They're incredibly simple and focused on what management and the employees agree are the major things to focus on in the next 100 days. We find this 100-day plan creates the structure and more immediate deadline people need. A lot of people have trouble with follow through – it's not that they can't follow through it's just that in the clutter of daily life it's easy to get distracted and put things off. Setting 100-day goals works because it creates short-term successes and the energy and belief that you can do more.
The annual review creates anxiety because you've got to summarize a year and in the end you're graded and you can run into surprises that could have been avoided if you'd discussed issues early. I think managers are also guilty of not promoting people fast enough – they see annual reviews as a way to put off discussions about changes. But if people are meeting their goals and outperforming and ready to move up halfway into the year, it gives the opportunity to do more for the person.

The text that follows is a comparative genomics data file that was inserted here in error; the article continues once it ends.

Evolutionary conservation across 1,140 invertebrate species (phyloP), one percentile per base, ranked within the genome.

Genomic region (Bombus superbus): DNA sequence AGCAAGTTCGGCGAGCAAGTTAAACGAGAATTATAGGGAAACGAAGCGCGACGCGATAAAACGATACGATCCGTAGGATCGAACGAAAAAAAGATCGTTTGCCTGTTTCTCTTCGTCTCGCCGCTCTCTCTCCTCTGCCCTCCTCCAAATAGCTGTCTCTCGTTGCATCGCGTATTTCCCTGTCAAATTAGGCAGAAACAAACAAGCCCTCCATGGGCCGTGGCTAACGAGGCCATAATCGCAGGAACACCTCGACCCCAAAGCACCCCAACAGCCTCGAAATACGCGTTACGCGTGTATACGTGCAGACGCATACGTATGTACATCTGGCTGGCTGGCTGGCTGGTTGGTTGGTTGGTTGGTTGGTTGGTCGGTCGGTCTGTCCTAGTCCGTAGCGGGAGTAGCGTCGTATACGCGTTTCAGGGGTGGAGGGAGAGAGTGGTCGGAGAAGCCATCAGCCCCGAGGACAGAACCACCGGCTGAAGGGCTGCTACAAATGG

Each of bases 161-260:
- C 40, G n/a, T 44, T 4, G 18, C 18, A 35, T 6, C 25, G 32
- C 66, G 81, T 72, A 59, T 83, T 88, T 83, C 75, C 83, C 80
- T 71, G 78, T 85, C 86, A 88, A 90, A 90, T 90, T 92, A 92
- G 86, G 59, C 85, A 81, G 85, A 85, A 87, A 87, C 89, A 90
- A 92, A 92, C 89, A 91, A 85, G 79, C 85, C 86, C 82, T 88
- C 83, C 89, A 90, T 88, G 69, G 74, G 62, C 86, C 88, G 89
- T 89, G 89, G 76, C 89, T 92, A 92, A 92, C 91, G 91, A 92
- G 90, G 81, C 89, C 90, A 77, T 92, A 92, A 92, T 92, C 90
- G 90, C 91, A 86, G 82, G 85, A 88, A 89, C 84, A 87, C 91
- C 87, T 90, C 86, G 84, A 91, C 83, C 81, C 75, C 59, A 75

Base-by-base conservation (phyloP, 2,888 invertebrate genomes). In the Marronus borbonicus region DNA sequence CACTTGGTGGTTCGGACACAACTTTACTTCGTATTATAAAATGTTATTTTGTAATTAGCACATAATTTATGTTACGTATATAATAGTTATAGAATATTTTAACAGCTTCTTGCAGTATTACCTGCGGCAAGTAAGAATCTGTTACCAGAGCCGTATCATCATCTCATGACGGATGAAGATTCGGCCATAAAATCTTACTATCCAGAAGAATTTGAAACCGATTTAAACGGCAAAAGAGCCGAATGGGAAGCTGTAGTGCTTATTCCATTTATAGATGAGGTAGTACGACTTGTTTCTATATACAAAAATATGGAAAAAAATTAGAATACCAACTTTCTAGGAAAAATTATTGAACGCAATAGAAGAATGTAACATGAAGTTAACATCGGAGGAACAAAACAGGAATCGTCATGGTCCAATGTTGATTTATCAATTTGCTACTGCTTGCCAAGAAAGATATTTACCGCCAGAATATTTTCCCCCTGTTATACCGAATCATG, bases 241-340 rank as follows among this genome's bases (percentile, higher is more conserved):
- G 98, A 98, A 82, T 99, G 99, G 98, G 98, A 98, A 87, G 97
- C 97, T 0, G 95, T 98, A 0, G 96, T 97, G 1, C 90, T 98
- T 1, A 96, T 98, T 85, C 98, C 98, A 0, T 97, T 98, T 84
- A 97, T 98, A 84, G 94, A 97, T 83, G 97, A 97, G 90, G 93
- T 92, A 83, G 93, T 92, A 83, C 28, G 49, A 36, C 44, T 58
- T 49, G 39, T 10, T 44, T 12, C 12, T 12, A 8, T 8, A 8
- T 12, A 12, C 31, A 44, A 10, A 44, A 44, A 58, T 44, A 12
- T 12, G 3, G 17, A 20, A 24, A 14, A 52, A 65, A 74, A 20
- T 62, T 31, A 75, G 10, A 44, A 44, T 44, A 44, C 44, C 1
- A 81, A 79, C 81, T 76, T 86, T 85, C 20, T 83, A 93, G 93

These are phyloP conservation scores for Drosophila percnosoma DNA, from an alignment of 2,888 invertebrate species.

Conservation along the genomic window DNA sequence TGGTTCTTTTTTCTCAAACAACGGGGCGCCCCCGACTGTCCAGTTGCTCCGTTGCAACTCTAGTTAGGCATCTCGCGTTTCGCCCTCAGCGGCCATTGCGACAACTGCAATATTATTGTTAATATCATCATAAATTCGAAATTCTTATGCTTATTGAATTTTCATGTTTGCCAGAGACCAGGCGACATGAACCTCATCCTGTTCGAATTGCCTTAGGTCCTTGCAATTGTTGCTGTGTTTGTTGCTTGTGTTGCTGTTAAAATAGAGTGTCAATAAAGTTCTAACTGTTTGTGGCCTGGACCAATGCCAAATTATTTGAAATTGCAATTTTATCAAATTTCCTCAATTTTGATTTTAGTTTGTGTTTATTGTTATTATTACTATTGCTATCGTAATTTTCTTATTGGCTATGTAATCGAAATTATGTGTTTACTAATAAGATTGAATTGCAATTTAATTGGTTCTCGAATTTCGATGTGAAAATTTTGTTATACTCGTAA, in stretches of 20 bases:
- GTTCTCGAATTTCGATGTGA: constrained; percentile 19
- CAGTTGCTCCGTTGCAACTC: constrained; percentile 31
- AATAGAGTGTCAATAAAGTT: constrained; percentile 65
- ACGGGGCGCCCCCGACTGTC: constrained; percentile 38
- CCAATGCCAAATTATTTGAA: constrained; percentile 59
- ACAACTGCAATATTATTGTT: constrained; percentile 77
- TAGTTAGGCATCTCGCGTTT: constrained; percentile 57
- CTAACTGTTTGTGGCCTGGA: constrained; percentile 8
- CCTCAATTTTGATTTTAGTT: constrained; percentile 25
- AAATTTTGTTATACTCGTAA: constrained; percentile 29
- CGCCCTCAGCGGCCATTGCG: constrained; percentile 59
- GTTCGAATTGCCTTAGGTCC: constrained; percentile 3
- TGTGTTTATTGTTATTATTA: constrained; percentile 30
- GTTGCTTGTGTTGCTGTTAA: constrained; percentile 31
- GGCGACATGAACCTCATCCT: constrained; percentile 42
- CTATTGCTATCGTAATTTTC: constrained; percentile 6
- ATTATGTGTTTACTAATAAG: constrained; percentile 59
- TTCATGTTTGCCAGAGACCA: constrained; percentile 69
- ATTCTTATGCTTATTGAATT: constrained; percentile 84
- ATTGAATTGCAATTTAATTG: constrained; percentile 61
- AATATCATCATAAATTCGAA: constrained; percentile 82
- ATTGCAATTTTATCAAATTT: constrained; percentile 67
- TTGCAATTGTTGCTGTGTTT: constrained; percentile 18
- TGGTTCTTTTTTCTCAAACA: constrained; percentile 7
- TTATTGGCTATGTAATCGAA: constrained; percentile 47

How can you make changes like these stick in hide-bound organizations?
Actions speak louder than words and it's about leadership in the organization setting out a plan and living by it themselves. That gets everyone on board believing it is an authentic change and a set of behaviours they can align to. Leaders need to become more accessible and keep office doors open or literally take down the walls and encourage dialogue.
Entrepreneurs want to feel they can walk up to the boss and say "Hey, I have an idea and I'd like to run with it."